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TRANSPORTATION RESEARCH DIGEST

ARIZONA TRANSPORTATION INSTITUTE

e-mail jsemmens@cox.net

NOVEMBER 2005

Thin Maintenance Surface Treatments Comparative Study in Transportation Research Record 1866 by Charles T. Jahren and Kevin R. Behling, (Transportation Research Board, 2101 Constitution Avenue, N.W., Washington, D.C. 20418; ph. 202-334-2934; http://www.national-academies.org/trb/bookstore) (2004).

Highlights

Thin maintenance surfaces (TMSs) provide an economical method of extending the life of an asphaltic concrete or bituminous pavement.

The condition of many of the test sections indicated that when TMSs are properly selected and applied, they can improve the PCI and SR of a pavement. Several requirements must be met for success, including proper material selection, design, application rate, workmanship, and material compatibility as well as favorable weather during application and curing. A deficiency in anyone of these factors may degrade the pavement condition index (PCI) or skid resistance (SR).

The thin hot -mix treatments that were applied as part of this project performed well. Although the initial costs of overlays were higher than those of thin surface treatments, these costs could be recovered if the benefits of these treatments outlasted the benefits of TMSs by a sufficient amount of time.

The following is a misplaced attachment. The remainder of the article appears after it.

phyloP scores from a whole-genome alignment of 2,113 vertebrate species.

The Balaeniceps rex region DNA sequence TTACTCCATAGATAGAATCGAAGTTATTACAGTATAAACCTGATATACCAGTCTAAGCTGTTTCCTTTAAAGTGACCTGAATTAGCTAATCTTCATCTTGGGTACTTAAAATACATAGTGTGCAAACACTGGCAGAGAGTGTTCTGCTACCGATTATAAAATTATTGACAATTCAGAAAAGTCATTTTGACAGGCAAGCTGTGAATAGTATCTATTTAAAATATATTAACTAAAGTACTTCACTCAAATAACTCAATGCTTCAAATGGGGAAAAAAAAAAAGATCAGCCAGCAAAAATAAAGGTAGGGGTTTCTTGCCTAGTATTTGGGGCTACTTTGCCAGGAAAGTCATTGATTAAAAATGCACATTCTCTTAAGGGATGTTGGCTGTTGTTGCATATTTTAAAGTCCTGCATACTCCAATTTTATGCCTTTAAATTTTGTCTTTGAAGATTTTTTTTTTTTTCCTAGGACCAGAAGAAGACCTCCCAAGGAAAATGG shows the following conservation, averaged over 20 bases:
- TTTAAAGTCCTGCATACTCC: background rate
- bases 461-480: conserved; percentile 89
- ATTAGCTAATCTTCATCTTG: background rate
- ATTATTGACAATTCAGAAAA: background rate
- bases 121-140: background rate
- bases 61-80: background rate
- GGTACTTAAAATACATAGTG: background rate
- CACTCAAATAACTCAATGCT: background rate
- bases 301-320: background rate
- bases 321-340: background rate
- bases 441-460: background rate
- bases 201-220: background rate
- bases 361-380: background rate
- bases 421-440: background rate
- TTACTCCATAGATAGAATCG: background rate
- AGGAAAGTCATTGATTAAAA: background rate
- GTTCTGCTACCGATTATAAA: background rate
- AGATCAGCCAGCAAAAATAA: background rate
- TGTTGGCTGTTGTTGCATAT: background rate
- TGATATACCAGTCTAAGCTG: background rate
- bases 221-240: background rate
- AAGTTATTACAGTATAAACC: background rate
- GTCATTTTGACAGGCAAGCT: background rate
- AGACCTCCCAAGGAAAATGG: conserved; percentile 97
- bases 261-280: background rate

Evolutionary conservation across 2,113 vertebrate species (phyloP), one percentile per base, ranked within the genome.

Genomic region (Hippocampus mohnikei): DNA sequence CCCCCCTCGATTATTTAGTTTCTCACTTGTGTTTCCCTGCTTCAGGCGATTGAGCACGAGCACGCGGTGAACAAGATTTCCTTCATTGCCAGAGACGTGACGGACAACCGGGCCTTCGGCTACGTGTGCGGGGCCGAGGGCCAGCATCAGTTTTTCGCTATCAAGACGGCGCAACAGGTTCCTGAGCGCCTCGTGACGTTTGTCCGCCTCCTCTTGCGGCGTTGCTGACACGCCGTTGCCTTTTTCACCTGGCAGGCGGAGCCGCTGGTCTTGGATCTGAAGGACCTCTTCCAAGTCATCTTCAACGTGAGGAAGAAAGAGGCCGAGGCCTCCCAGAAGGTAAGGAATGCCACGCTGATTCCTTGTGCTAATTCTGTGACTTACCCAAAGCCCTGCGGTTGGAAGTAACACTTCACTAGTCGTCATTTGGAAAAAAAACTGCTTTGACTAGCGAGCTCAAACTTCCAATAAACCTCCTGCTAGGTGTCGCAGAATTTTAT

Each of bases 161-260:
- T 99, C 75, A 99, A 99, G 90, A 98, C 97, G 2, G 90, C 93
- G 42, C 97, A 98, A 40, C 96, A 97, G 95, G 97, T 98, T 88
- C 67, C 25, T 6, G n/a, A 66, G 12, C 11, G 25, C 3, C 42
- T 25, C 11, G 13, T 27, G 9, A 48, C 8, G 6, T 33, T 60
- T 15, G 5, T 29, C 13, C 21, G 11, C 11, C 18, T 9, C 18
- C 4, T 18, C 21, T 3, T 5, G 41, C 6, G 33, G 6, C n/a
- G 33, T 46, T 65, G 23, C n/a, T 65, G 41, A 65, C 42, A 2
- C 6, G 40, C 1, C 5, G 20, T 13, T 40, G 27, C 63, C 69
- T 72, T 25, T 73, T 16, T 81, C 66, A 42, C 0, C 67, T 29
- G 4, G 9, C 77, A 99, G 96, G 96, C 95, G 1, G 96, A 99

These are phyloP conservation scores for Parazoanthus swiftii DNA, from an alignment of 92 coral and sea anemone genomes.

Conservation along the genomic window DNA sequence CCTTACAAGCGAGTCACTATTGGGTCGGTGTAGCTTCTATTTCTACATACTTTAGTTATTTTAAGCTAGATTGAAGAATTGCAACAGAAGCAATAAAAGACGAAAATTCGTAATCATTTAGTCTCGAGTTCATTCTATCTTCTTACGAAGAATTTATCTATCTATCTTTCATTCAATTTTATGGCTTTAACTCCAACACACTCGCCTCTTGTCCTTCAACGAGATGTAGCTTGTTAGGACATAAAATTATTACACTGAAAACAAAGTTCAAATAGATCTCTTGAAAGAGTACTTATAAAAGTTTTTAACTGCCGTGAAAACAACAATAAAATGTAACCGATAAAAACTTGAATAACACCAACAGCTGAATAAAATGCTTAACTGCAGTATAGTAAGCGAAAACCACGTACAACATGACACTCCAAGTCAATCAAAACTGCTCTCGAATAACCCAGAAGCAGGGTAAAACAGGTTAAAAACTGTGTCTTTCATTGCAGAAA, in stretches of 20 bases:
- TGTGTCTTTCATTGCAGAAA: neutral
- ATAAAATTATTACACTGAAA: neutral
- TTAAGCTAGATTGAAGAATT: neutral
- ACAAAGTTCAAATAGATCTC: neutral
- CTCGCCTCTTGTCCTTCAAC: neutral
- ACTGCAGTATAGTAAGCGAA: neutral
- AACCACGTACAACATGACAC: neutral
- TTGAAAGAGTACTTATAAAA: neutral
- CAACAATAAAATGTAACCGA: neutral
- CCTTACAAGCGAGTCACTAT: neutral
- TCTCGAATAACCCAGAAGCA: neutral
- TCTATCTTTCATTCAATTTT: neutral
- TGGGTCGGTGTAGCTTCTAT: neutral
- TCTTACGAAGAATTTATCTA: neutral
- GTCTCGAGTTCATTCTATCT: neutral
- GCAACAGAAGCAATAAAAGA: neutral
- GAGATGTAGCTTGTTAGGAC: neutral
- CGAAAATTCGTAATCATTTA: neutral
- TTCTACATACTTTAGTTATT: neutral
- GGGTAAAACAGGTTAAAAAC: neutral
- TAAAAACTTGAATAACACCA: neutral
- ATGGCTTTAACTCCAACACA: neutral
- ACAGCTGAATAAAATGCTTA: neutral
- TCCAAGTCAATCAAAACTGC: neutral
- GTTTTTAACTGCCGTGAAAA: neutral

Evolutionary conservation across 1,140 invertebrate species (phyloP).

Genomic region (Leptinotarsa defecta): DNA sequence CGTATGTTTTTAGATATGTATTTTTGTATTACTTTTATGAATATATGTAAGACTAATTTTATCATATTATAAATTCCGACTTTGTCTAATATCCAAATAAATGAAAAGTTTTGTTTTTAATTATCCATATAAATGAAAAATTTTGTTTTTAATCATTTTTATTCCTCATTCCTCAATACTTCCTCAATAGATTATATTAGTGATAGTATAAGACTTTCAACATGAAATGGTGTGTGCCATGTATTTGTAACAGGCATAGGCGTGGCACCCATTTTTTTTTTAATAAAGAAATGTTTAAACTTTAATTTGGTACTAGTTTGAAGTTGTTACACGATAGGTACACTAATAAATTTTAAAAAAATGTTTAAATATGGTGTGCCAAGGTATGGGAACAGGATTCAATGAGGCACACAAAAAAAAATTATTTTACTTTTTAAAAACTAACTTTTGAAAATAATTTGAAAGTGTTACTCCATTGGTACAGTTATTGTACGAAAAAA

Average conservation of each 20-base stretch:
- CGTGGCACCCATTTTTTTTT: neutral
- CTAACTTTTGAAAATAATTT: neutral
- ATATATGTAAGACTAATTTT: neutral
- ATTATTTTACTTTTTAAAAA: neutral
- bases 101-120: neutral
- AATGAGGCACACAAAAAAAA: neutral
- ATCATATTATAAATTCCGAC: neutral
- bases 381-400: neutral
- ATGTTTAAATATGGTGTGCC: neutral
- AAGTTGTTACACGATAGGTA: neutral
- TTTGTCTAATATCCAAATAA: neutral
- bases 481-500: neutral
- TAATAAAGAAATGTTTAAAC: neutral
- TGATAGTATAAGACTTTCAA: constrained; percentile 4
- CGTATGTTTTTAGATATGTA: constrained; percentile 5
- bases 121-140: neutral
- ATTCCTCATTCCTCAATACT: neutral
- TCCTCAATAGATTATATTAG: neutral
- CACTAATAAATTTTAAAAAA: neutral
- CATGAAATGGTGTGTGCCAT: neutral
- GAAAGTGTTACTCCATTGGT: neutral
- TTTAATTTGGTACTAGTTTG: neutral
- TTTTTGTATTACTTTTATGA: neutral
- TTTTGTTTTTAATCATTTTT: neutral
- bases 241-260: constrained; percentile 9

When TMSs are used on roads subjected to high traffic volume, in relatively good pavement condition, or both, more effort is necessary in the areas of TMS selection, materials selection, and construction quality. On a high-volume road, more road users are exposed to problems during and after construction by default, and the downside of a poor result is greater because more users will be exposed to the problem. For roads in good pavement condition, even a small problem with

the TMS can degrade the pavement condition as a result of the TMS application.

The designed chip seals were more effective than ones constructed according to standard application rates. Test sections with chip seals designed using the Minnesota DOT's method performed well (with some exceptions, especially the quartzite chip seal) and used two-thirds to three-fourths of the amount of material normally used under 2002 Iowa specifications. Because the cost of chip seal construction depends highly on materials, it is expected that most of the savings will be passed on to the road jurisdiction.

Some problems with bleeding were noted, but this defect can be mitigated with proper design and application. A polymer-modified binder probably would be helpful in controlling bleeding because it is stiff at high temperatures and unlikely to flow.

Graded cover aggregates for chip seals have performed well, producing tight, quiet surfaces. These tight surfaces also seem to be beneficial to reduce snowplow damage. The literature typically states that one-size aggregate bonds best to a road surface because it has more void space for binder. Another explanation in the literature claims that direct adhesion to the treated pavement is achieved because it is easier to spread materials that are one stone thick. More room exists for error in binder application rates, because the extra void space provides additional capacity for excess binder. However, this research indicates that application rates can be controlled sufficiently

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